Premier Annastacia Palaszczuk has confirmed the Department of Health is proactively exploring options for setting up plans for temporary hospitals state-wide in vacant hotels, convention centres and possibly mining camps to treat Covid-19 patients if there is an overflow from hospitals.
In Brisbane, the RNA Convention Centre could quickly be transformed to take Covid-19 patients and it would be a case of history repeating – the RNA showground was used as a treatment centre for patients during the 1918 Spanish Flu pandemic.
Some hotels, particularly near Queensland’s major hospitals throughout the state have also been approached about providing bed space.
“I hope it doesn’t come to this – I really do – but the Coronavirus pandemic is upon us now and our hospitals and medical staff over the coming months could be under enormous strain,” Ms Palaszczuk said.
“Preparations to set-up extra facilities and off-site hospitals are simply a necessity.
“They would contain and treat people who have contracted the Covid-19 virus and who may have minor difficulties but don’t require intensive care.
“It is imperative we prevent our hospitals from being overwhelmed all at once.
“Washing your hands with soap, staying in and close to home and social distancing are crucial.
“If people are told to self-isolate, there is no option but to follow those instructions.
“People who defy the need to self-isolate face fines of up to $13,345 and police won’t hesitate to act.
“Once again, I appeal to Queenslanders to stay home and take every precaution to ensure that our health facilities are not overwhelmed.”
Since the 2015 election, the Palaszczuk Government has hired 2,012 more doctors, 6,252 more nurses and midwives, 511 more paramedics and 1,806 more health professionals.
This financial year the government is anticipating hiring nearly 800 more nurses, 200 more doctors, 250 more health professionals and 200 more ambulance officers.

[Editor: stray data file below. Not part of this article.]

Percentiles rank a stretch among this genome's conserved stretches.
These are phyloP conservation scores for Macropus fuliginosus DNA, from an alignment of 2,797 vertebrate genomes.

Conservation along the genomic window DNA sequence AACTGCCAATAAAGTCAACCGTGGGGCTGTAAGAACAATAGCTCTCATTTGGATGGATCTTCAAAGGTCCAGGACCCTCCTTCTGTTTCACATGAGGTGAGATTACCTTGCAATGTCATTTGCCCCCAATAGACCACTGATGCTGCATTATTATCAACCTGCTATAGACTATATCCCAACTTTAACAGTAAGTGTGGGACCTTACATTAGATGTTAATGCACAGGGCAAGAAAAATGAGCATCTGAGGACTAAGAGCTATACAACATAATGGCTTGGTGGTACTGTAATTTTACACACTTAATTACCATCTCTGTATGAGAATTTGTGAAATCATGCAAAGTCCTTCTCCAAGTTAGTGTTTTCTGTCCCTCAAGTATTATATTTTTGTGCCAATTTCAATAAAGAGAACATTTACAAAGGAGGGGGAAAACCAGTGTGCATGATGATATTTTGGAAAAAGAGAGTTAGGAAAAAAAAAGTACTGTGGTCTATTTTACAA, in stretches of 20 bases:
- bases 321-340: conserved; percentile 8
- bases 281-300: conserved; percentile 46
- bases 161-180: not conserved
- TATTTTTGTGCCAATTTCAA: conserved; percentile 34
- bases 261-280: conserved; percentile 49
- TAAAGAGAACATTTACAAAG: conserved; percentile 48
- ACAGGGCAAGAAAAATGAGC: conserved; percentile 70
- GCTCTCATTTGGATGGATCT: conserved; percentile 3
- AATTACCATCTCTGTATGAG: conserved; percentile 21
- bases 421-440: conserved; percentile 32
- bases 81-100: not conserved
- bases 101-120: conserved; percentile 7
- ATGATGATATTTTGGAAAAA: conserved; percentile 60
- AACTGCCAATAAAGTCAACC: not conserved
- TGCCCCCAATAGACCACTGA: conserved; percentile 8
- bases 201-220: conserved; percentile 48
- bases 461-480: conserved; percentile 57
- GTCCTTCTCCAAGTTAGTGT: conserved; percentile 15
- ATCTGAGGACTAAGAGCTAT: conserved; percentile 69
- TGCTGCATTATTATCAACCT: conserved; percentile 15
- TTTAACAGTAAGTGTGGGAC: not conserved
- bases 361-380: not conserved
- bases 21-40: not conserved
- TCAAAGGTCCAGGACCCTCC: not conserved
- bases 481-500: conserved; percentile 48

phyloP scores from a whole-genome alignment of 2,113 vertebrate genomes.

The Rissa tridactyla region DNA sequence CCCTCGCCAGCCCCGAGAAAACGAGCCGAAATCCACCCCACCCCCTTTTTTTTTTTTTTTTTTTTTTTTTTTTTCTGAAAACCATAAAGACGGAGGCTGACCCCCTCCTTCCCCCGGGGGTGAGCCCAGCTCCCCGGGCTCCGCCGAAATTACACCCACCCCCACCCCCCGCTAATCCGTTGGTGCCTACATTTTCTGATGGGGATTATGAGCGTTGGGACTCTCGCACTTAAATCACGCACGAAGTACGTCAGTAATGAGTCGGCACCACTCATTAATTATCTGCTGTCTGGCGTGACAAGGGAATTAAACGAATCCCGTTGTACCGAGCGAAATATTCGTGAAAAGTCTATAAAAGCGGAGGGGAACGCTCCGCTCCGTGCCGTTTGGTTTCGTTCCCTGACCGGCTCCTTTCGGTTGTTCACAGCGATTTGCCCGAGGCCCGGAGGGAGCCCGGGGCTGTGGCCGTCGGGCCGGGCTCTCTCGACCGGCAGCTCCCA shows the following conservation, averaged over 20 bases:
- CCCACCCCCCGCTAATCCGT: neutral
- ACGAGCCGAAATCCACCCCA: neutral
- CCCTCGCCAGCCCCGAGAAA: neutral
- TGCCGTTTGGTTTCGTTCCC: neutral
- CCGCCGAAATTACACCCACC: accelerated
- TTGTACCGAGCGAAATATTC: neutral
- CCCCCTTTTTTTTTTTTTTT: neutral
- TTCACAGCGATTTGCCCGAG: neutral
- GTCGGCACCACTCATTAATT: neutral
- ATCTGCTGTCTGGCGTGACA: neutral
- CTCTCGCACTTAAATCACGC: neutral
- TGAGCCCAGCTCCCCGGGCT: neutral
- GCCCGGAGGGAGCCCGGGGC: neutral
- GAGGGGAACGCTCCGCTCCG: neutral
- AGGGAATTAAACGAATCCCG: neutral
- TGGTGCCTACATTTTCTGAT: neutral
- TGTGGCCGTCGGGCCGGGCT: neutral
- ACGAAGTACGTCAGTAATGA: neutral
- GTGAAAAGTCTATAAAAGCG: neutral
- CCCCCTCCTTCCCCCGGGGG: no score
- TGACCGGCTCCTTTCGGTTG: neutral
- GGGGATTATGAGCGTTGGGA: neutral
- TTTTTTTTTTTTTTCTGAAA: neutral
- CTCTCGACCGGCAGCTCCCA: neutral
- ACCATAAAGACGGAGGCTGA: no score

The Palaszczuk Government has opened 888 additional hospital beds across the State over the four years to June this year and over the next four years, will deliver a further 756 additional beds.
But If high volumes of cases requiring hospitalisation present, the Premier said Queensland may have to open temporary hospital accommodation and options being investigated include vacant hotels, convention centres and mining camps.
Queensland Health has been planning scenarios for mild, moderate and high volume of COVID-19 cases since a Public Health Emergency was declared on 29 January.
The Palaszczuk Government has committed an additional $1.2 Billion to the health budget to expand capacity in public hospitals and to access beds in the private sector.
One of the options being explored is the RNA Showgrounds which was converted into a temporary medical facility to care for patients affected by the 1918 Spanish Flu pandemic.
“This is what happened 102 years ago but we are now a lot more sophisticated than having to put people in tents at the showgrounds.
“We can quickly convert this site into a functioning hospital.
“But if Queenslanders do the right thing and self-isolate and we are able to flatten the curve it will not come to this.
“At the same time I want Queenslanders to be fully aware that my government is preparing for the worst case scenario.”
Health Minister Steven Miles said the first priority was to prevent using these plans.
“My plea to Queenslanders is to please stay home as much as possible, keep your distance from others and wash your hands.
“We have a chance to stop history repeating itself if we all do the right thing today.”
The severity of the COVID-19 pandemic echoes the ‘Spanish Flu’ epidemic of 1918-19 when returning servicemen from the First World War rapidly spread influenza around the world.
At the time there was no vaccine and medical treatment was of limited effectiveness.
The RNA site at Bowen Hills was converted to take patients and the Queensland Heritage Register shows:
“During the influenza epidemic which swept Australia in 1919 … army huts were erected at the exhibition grounds as isolation wards for the nearby Brisbane General Hospital, and dining rooms were set up to feed and house the expected influx of seriously ill patients. Due to the threat of crowd contagion, and to save disturbing patients in the isolation wards, the Exhibition was cancelled that year.”
The National Library of Australia provides detail of the number of beds that were located at the Brisbane Exhibition Grounds during the time it was used as an isolation hospital:
“Hospitals overflowed and 400 temporary beds were set up in huts at the Brisbane Exhibition Grounds. St Laurence’s Christian Brothers School in South Brisbane catered for the overflow from the Mater Misericordiae Hospital, while shire and church halls provided temporary accommodation throughout Queensland.
“The annual show, which eventually came to be called the “Ekka” by Brisbane locals, was called off for the first time, after running uninterrupted all through WWI. The usual fun of the annual show was replaced by the showgrounds quarantine site, which was the epicentre of the city’s flu crisis.”